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Andrew Luymes

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ABSTRACT:

Annual melting of the snow pack in the Uintah Mountain range flush trace metals from the soil profile into the Provo river. River sampling, in addition to sampling overland flow during melting events indicate the concentrations of trace metals in the watershed. This sampling offers many insights into the chemistry of the watershed, but does not help us locate the origins of trace metals as they are flushed from the soil profile into the Provo river. This study was done to measure spatial variations of physical and chemical soil characteristics that effect the mobility and bioavailability of trace metals during annual snow melt. Our goal is to use data to identify areas within the watershed where pockets of trace metals might be highest. This will allow future soil and water sampling to hone in on specific areas of the watershed. Future sampling will include XRD, static leaching, and isotope analysis. Furthering the knowledge of biogeochemical process in the Provo river watershed.
Sample sites were randomly and evenly distributed in the Upper Provo River Watershed. Using long/lat lines on google earth to create 10 quadrants. Two sites within each quadrant were selected to produce 20 sample sites. Four of these 20 sites were purposefully selected due to the presence of lysimeters where previous research had been done in relation to other Provo River iUTAH research projects. This created site ID's, an example being Q1.L1 referring to quadrant 1, and site one which contained a lysimeter. Q1.2 refers to the second site within quadrant one and does not contain a lysimeter. Soil samples were collected contemporaneously using a standard soil T-probe. Visual observations, such as slope, and basic ecological observations such as dominant vegetation type, and observable health of vegetation were also noted. Samples were dried and ground in the BYU Environmental Analytical Lab. Tests performed were: texture (particle fraction analysis), pH (saturated paste), electrical conductivity (EC), % Organic Matter (Wakley-Black titration), Total Carbon/Total Nitrogen (LECO CN Determinator), Nitrate (Chromotrophic Acid), and microwave digestion/ICP-OES. Results were hand recorded before being entered onto an excel spreadsheet.
All samples were collected on Monday June 26 2017 between the hours of 7am-7pm.

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ABSTRACT:

Annual melting of the snow pack in the Uintah Mountain range flush trace metals from the soil profile into the Provo river. River sampling, in addition to sampling overland flow during melting events indicate the concentrations of trace metals in the watershed. This sampling offers many insights into the chemistry of the watershed, but does not help us locate the origins of trace metals as they are flushed from the soil profile into the Provo river. This study was done to measure spatial variations of physical and chemical soil characteristics that effect the mobility and bioavailability of trace metals during annual snow melt. Our goal is to use data to identify areas within the watershed where pockets of trace metals might be highest. This will allow future soil and water sampling to hone in on specific areas of the watershed. Future sampling will include XRD, static leaching, and isotope analysis. Furthering the knowledge of biogeochemical process in the Provo river watershed.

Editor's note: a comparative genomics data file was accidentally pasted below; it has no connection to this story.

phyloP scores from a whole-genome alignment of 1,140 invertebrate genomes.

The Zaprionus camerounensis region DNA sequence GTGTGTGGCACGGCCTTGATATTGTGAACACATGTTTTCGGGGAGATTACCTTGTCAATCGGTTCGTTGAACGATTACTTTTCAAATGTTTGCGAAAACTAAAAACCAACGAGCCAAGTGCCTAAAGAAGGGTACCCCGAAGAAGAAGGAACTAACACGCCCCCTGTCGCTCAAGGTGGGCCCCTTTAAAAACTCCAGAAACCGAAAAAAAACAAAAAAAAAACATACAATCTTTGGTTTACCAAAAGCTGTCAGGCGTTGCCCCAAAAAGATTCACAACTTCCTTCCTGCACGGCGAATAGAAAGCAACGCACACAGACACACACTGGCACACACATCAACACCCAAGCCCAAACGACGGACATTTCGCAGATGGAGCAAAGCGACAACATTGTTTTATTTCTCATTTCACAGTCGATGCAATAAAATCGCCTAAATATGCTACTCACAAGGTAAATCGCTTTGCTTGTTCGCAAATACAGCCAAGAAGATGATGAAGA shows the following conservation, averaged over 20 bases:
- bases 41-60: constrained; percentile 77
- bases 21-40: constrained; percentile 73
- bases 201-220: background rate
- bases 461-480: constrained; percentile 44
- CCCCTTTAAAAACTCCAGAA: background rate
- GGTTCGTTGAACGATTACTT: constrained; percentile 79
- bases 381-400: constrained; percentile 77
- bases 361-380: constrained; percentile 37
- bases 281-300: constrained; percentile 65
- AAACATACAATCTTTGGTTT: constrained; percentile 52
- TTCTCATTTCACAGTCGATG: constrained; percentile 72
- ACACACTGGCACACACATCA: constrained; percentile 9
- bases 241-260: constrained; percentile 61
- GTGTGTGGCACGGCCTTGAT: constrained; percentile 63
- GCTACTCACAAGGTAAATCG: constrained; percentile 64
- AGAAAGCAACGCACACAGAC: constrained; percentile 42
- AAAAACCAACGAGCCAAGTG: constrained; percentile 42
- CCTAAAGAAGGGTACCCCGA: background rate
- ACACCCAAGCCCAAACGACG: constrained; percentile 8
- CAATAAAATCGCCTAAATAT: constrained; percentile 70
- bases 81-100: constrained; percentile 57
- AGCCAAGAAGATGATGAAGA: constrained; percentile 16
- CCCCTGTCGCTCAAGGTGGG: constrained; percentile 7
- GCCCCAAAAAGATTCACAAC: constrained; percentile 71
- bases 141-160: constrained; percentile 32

Sample sites were randomly and evenly distributed in the Upper Provo River Watershed. Using long/lat lines on google earth to create 10 quadrants. Two sites within each quadrant were selected to produce 20 sample sites. Four of these 20 sites were purposefully selected due to the presence of lysimeters where previous research had been done in relation to other Provo River iUTAH research projects. This created site ID's, an example being Q1.L1 referring to quadrant 1, and site one which contained a lysimeter. Q1.2 refers to the second site within quadrant one and does not contain a lysimeter. Soil samples were collected contemporaneously using a standard soil T-probe. Visual observations, such as slope, and basic ecological observations such as dominant vegetation type, and observable health of vegetation were also noted. Samples were dried and ground in the BYU Environmental Analytical Lab. Tests performed were: texture (particle fraction analysis), pH (saturated paste), electrical conductivity (EC), % Organic Matter (Wakley-Black titration), Total Carbon/Total Nitrogen (LECO CN Determinator), Nitrate (Chromotrophic Acid), and microwave digestion/ICP-OES. Results were hand recorded before being entered onto an excel spreadsheet.
All samples were collected on Monday June 26 2017 between the hours of 7am-7pm.

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